A novel method for viral protein tracking in host cells

Barry, Jacqueline Patricia (2017) A novel method for viral protein tracking in host cells. Masters thesis, Memorial University of Newfoundland.

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Hepatitis C Virus (HCV) infects approximately 70 million people worldwide and chronic infection can lead to liver cirrhosis and hepatocellular carcinoma. HCV contains a perplexing protein that has a number of proposed functions. This protein, termed p7, is essential for virus infectivity in vivo, however its function is a matter of controversy. Research into the function of p7 has been limited because there are no reliable antibodies available for the visualization of this protein. The goal of this project was to establish a system that utilizes fluorescent unnatural amino acids in order to label p7 within the context of a replicating virus. Strategically placed mutations within the viral p7 protein were selected to test their amenability to incorporation of an unnatural amino acid. In order to optimize the incorporation system, plasmids containing mutations in the viral core protein were synthesized for further screening of positions tolerable to substitution. Ultimately, we were successful in incorporating a fluorescent unnatural amino acid into the viral core protein in a single protein expression system. If we can successfully transfer this system back into the context of a replicating virus, this technique could be used to facilitate the study of viral proteins in HCV and other viruses.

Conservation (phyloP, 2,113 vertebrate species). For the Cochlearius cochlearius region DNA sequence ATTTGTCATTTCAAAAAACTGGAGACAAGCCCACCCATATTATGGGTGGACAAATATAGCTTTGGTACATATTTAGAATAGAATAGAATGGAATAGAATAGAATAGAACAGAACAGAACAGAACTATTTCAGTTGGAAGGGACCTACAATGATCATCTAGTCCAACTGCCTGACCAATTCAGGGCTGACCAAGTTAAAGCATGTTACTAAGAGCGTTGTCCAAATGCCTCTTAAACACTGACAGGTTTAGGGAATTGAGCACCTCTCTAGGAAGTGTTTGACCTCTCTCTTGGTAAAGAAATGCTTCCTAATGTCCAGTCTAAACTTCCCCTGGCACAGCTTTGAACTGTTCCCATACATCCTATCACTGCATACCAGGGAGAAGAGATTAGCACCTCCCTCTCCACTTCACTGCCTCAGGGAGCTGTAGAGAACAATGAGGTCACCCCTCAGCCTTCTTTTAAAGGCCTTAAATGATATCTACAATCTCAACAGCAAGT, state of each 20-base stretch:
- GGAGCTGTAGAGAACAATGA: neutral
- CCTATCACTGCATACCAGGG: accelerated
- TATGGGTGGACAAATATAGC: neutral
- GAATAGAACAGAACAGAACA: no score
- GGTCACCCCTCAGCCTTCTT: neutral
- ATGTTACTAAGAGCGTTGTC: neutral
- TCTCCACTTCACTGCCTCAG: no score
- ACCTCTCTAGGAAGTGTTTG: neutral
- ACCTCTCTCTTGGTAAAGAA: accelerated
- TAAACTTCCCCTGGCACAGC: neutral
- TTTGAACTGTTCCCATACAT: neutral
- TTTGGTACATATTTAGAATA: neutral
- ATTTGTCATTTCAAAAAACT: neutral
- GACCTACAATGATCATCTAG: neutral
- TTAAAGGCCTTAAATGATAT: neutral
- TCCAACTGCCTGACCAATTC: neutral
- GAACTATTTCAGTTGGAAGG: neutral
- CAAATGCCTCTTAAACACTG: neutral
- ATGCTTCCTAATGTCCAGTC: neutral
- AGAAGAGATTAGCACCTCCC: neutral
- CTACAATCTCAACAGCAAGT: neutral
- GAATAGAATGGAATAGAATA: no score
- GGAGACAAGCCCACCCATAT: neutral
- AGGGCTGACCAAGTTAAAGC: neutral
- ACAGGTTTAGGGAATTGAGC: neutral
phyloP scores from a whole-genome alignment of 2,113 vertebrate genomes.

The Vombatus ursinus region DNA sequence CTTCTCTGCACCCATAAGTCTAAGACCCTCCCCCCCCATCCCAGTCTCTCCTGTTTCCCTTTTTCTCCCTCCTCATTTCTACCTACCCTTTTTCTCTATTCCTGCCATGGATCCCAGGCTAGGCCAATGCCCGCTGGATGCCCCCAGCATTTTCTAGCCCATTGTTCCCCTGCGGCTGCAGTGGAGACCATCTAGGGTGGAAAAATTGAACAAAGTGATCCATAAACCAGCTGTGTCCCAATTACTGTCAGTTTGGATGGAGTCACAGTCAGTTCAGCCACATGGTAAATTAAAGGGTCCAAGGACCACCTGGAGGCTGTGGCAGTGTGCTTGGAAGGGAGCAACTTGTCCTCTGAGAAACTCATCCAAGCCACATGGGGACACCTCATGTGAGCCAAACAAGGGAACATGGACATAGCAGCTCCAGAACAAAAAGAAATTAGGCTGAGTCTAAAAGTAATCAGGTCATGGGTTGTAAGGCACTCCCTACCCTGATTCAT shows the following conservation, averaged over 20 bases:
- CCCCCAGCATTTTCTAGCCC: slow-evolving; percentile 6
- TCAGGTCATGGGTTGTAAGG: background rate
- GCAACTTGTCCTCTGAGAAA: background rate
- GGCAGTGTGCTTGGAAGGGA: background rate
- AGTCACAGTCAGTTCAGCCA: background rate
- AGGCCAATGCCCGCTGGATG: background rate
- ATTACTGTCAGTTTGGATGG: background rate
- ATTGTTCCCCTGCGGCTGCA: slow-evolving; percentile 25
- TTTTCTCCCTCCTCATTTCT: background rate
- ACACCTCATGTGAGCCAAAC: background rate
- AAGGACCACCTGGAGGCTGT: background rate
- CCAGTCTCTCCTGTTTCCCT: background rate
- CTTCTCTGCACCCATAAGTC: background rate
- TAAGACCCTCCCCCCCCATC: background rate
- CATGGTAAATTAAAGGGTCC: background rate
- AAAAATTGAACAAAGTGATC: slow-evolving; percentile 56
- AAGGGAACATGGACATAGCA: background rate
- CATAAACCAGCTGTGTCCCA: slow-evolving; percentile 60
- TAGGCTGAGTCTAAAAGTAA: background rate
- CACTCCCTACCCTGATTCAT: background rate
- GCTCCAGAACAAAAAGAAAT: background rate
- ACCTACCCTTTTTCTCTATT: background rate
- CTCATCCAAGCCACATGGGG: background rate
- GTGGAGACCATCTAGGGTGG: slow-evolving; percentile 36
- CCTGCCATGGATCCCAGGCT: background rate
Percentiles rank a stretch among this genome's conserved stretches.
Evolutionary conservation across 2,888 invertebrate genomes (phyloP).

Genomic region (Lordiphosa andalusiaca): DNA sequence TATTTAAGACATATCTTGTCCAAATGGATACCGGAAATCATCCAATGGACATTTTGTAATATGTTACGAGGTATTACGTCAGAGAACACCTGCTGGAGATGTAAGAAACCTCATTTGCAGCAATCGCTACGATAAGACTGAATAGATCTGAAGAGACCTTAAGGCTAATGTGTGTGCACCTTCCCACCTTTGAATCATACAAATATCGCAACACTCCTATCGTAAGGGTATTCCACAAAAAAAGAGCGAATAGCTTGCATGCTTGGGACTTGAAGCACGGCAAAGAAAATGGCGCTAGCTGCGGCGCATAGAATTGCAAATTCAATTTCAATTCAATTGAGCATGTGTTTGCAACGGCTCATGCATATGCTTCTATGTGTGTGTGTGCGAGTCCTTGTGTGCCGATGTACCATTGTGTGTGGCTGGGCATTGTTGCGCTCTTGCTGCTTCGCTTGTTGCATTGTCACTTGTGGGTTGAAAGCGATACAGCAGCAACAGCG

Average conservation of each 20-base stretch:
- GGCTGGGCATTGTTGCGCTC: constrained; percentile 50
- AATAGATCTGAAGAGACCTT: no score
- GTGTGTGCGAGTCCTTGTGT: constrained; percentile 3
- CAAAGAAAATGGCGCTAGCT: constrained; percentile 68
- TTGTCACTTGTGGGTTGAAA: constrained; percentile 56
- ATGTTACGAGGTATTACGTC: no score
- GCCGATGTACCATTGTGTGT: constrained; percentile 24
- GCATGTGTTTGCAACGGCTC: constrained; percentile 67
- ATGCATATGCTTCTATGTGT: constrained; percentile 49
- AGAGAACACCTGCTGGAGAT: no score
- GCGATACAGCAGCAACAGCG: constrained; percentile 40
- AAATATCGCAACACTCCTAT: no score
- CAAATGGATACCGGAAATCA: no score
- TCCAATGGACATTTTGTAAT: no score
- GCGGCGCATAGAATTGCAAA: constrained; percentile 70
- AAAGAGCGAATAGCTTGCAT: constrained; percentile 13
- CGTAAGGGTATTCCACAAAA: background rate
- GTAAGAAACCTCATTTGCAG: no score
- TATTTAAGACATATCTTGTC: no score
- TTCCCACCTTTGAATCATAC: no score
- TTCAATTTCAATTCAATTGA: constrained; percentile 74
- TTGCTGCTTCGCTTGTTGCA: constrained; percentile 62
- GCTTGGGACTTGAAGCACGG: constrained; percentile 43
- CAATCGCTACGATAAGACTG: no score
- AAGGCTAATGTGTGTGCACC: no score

Item Type: Thesis (Masters)
URI: http://research.library.mun.ca/id/eprint/12986
Item ID: 12986
Additional Information: Includes bibliographical references (pages 73-80).
Keywords: Hepatitis C, Virus, Unnatural Amino Acids
Department(s): Medicine, Faculty of
Date: October 2017
Date Type: Submission
Library of Congress Subject Heading: Hepatitis C virus; Viruses -- Reproduction; Viral proteins
Medical Subject Heading: Hepacivirus; Viral Proteins -- analysis

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